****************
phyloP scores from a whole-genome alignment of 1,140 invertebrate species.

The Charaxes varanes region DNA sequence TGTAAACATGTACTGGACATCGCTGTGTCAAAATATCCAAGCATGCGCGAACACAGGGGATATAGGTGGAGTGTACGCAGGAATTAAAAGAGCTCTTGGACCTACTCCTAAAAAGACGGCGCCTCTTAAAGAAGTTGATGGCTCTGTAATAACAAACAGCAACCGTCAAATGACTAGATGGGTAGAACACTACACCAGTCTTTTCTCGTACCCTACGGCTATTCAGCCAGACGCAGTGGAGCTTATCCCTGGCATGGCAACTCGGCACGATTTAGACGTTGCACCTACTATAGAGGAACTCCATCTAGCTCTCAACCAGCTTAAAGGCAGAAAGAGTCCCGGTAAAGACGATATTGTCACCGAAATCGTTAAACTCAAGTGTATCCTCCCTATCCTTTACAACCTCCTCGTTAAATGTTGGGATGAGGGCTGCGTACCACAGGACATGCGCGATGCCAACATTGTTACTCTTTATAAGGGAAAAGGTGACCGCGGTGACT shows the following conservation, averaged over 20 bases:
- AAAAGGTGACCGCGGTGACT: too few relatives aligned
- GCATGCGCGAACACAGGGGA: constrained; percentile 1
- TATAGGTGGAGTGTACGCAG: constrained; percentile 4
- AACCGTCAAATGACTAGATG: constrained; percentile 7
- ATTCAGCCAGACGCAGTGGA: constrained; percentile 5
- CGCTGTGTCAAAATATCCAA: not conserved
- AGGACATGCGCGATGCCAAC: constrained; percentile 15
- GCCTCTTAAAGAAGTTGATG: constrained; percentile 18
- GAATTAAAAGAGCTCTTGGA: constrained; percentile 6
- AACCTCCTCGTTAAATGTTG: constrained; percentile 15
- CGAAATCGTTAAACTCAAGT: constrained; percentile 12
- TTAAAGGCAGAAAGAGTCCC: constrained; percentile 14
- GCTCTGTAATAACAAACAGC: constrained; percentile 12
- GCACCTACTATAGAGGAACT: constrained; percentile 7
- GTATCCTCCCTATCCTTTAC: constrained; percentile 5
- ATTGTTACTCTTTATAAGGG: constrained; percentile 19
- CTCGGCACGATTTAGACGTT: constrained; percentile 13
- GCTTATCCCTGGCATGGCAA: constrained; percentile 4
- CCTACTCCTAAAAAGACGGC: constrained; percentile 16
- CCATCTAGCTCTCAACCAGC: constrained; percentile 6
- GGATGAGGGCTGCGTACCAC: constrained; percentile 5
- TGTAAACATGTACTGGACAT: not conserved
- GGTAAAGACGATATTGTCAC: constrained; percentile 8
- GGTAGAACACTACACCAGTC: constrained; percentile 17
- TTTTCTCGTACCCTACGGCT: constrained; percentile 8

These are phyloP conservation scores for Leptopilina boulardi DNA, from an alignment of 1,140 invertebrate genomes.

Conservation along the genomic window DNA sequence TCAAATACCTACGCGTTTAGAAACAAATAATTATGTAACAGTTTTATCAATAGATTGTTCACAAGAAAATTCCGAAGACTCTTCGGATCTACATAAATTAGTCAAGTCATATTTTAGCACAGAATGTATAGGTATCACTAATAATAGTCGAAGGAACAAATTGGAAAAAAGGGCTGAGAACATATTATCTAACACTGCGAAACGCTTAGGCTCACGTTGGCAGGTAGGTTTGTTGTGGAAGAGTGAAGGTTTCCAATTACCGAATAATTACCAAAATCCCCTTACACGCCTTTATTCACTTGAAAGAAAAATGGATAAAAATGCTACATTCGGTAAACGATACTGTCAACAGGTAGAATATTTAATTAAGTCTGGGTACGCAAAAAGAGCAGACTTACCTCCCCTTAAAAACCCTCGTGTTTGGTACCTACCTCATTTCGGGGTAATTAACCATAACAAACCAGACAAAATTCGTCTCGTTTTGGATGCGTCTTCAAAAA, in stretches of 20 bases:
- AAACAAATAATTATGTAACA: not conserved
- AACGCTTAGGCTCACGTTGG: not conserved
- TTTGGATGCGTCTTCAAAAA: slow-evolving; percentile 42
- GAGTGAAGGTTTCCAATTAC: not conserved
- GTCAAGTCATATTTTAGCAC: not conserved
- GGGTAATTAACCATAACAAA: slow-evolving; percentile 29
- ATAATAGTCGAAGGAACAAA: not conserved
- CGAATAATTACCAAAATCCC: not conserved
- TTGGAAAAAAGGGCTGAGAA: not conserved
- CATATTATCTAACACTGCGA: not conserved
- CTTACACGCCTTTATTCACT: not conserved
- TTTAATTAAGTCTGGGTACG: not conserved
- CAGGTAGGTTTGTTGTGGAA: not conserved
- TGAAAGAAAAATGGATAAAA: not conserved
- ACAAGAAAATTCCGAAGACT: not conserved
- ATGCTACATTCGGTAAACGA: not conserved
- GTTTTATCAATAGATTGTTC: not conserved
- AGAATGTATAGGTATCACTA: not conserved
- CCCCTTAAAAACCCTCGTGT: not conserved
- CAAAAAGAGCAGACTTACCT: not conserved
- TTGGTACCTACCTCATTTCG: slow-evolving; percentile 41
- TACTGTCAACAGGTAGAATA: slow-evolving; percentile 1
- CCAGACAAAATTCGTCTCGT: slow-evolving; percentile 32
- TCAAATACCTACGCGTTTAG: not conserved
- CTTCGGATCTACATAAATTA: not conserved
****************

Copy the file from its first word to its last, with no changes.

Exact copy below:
phyloP scores from a whole-genome alignment of 1,140 invertebrate species.

The Charaxes varanes region DNA sequence TGTAAACATGTACTGGACATCGCTGTGTCAAAATATCCAAGCATGCGCGAACACAGGGGATATAGGTGGAGTGTACGCAGGAATTAAAAGAGCTCTTGGACCTACTCCTAAAAAGACGGCGCCTCTTAAAGAAGTTGATGGCTCTGTAATAACAAACAGCAACCGTCAAATGACTAGATGGGTAGAACACTACACCAGTCTTTTCTCGTACCCTACGGCTATTCAGCCAGACGCAGTGGAGCTTATCCCTGGCATGGCAACTCGGCACGATTTAGACGTTGCACCTACTATAGAGGAACTCCATCTAGCTCTCAACCAGCTTAAAGGCAGAAAGAGTCCCGGTAAAGACGATATTGTCACCGAAATCGTTAAACTCAAGTGTATCCTCCCTATCCTTTACAACCTCCTCGTTAAATGTTGGGATGAGGGCTGCGTACCACAGGACATGCGCGATGCCAACATTGTTACTCTTTATAAGGGAAAAGGTGACCGCGGTGACT shows the following conservation, averaged over 20 bases:
- AAAAGGTGACCGCGGTGACT: too few relatives aligned
- GCATGCGCGAACACAGGGGA: constrained; percentile 1
- TATAGGTGGAGTGTACGCAG: constrained; percentile 4
- AACCGTCAAATGACTAGATG: constrained; percentile 7
- ATTCAGCCAGACGCAGTGGA: constrained; percentile 5
- CGCTGTGTCAAAATATCCAA: not conserved
- AGGACATGCGCGATGCCAAC: constrained; percentile 15
- GCCTCTTAAAGAAGTTGATG: constrained; percentile 18
- GAATTAAAAGAGCTCTTGGA: constrained; percentile 6
- AACCTCCTCGTTAAATGTTG: constrained; percentile 15
- CGAAATCGTTAAACTCAAGT: constrained; percentile 12
- TTAAAGGCAGAAAGAGTCCC: constrained; percentile 14
- GCTCTGTAATAACAAACAGC: constrained; percentile 12
- GCACCTACTATAGAGGAACT: constrained; percentile 7
- GTATCCTCCCTATCCTTTAC: constrained; percentile 5
- ATTGTTACTCTTTATAAGGG: constrained; percentile 19
- CTCGGCACGATTTAGACGTT: constrained; percentile 13
- GCTTATCCCTGGCATGGCAA: constrained; percentile 4
- CCTACTCCTAAAAAGACGGC: constrained; percentile 16
- CCATCTAGCTCTCAACCAGC: constrained; percentile 6
- GGATGAGGGCTGCGTACCAC: constrained; percentile 5
- TGTAAACATGTACTGGACAT: not conserved
- GGTAAAGACGATATTGTCAC: constrained; percentile 8
- GGTAGAACACTACACCAGTC: constrained; percentile 17
- TTTTCTCGTACCCTACGGCT: constrained; percentile 8

These are phyloP conservation scores for Leptopilina boulardi DNA, from an alignment of 1,140 invertebrate genomes.

Conservation along the genomic window DNA sequence TCAAATACCTACGCGTTTAGAAACAAATAATTATGTAACAGTTTTATCAATAGATTGTTCACAAGAAAATTCCGAAGACTCTTCGGATCTACATAAATTAGTCAAGTCATATTTTAGCACAGAATGTATAGGTATCACTAATAATAGTCGAAGGAACAAATTGGAAAAAAGGGCTGAGAACATATTATCTAACACTGCGAAACGCTTAGGCTCACGTTGGCAGGTAGGTTTGTTGTGGAAGAGTGAAGGTTTCCAATTACCGAATAATTACCAAAATCCCCTTACACGCCTTTATTCACTTGAAAGAAAAATGGATAAAAATGCTACATTCGGTAAACGATACTGTCAACAGGTAGAATATTTAATTAAGTCTGGGTACGCAAAAAGAGCAGACTTACCTCCCCTTAAAAACCCTCGTGTTTGGTACCTACCTCATTTCGGGGTAATTAACCATAACAAACCAGACAAAATTCGTCTCGTTTTGGATGCGTCTTCAAAAA, in stretches of 20 bases:
- AAACAAATAATTATGTAACA: not conserved
- AACGCTTAGGCTCACGTTGG: not conserved
- TTTGGATGCGTCTTCAAAAA: slow-evolving; percentile 42
- GAGTGAAGGTTTCCAATTAC: not conserved
- GTCAAGTCATATTTTAGCAC: not conserved
- GGGTAATTAACCATAACAAA: slow-evolving; percentile 29
- ATAATAGTCGAAGGAACAAA: not conserved
- CGAATAATTACCAAAATCCC: not conserved
- TTGGAAAAAAGGGCTGAGAA: not conserved
- CATATTATCTAACACTGCGA: not conserved
- CTTACACGCCTTTATTCACT: not conserved
- TTTAATTAAGTCTGGGTACG: not conserved
- CAGGTAGGTTTGTTGTGGAA: not conserved
- TGAAAGAAAAATGGATAAAA: not conserved
- ACAAGAAAATTCCGAAGACT: not conserved
- ATGCTACATTCGGTAAACGA: not conserved
- GTTTTATCAATAGATTGTTC: not conserved
- AGAATGTATAGGTATCACTA: not conserved
- CCCCTTAAAAACCCTCGTGT: not conserved
- CAAAAAGAGCAGACTTACCT: not conserved
- TTGGTACCTACCTCATTTCG: slow-evolving; percentile 41
- TACTGTCAACAGGTAGAATA: slow-evolving; percentile 1
- CCAGACAAAATTCGTCTCGT: slow-evolving; percentile 32
- TCAAATACCTACGCGTTTAG: not conserved
- CTTCGGATCTACATAAATTA: not conserved